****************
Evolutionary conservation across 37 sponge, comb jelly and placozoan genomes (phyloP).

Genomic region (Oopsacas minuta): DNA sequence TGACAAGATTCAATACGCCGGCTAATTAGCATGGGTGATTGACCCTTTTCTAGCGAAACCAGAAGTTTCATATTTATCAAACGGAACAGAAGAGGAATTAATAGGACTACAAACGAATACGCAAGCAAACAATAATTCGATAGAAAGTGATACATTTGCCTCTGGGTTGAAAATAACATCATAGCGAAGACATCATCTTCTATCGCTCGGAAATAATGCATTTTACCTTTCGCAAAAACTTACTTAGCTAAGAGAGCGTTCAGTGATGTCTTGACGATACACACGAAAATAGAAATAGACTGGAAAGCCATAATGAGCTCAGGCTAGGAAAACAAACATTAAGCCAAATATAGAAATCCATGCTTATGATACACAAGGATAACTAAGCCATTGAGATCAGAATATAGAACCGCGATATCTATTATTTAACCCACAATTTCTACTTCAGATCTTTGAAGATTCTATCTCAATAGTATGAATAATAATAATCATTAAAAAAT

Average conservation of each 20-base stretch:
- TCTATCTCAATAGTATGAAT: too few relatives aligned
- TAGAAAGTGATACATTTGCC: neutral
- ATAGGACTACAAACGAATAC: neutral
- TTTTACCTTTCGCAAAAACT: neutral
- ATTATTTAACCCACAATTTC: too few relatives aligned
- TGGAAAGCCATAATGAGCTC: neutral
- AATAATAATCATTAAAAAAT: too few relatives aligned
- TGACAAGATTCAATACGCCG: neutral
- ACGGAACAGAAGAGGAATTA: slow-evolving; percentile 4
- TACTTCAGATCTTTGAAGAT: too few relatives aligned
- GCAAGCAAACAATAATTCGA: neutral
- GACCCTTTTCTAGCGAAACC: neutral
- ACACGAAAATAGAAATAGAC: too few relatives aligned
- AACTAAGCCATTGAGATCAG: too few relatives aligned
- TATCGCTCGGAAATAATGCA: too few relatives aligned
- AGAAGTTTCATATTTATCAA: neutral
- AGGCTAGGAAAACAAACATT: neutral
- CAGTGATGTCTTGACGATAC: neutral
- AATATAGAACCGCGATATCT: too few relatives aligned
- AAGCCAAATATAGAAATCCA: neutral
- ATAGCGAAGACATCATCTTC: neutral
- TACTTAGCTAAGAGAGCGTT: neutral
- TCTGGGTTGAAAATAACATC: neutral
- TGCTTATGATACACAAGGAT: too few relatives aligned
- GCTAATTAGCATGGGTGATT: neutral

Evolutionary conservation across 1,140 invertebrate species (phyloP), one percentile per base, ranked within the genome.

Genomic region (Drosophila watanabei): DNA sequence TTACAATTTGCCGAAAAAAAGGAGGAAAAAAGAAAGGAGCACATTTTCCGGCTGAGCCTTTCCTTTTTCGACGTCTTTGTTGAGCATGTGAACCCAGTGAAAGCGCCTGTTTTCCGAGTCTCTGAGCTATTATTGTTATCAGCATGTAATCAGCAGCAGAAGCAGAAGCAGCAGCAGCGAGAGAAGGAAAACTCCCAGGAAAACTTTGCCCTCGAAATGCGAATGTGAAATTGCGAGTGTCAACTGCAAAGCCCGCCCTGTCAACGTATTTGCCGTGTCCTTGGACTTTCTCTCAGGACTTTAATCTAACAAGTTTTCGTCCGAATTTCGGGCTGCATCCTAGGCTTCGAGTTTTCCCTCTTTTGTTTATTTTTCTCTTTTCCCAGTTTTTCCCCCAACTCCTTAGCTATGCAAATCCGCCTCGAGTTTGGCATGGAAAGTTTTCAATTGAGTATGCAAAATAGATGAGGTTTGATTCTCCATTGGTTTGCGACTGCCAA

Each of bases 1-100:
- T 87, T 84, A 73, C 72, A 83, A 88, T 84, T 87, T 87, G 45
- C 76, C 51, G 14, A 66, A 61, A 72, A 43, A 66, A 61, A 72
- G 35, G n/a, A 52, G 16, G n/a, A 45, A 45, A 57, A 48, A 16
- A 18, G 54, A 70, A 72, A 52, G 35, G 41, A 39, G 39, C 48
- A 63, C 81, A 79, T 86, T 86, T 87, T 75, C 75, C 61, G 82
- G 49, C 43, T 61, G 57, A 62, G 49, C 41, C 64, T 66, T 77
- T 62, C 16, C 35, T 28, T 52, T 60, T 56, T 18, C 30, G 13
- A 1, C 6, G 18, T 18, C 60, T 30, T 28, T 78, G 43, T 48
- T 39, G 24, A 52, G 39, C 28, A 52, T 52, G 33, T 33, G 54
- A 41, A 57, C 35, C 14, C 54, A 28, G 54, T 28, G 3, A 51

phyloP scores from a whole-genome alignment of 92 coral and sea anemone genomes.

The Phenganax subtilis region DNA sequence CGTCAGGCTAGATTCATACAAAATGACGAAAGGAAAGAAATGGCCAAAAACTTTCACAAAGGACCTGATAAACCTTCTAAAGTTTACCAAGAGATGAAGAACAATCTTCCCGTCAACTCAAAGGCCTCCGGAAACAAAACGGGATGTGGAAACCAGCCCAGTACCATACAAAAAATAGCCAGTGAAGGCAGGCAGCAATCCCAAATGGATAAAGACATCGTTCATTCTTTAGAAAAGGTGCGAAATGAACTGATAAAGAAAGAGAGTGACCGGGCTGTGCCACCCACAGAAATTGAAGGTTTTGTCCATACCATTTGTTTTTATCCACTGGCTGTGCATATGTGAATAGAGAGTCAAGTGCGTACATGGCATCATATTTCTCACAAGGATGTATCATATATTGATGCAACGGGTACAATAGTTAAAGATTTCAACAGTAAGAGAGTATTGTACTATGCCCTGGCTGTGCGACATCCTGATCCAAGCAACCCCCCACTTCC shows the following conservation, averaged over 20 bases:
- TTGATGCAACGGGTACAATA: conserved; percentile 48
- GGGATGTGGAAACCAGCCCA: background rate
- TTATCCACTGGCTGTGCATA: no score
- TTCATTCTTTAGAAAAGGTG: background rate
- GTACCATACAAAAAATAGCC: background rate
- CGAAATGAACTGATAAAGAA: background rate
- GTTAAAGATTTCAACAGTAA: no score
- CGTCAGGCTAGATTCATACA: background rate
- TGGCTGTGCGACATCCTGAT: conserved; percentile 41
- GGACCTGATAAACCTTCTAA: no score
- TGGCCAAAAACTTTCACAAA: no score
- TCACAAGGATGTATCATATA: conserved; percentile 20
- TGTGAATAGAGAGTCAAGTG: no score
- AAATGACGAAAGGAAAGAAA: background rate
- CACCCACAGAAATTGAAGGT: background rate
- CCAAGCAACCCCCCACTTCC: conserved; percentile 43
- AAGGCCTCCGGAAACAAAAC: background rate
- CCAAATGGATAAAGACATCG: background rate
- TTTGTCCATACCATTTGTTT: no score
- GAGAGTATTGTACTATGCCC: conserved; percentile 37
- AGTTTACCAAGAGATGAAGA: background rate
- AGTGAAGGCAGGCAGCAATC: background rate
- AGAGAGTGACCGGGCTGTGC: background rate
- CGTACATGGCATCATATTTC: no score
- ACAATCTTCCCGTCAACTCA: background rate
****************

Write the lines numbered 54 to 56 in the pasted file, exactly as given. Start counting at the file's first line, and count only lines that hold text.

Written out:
- TGGCCAAAAACTTTCACAAA: no score
- TCACAAGGATGTATCATATA: conserved; percentile 20
- TGTGAATAGAGAGTCAAGTG: no score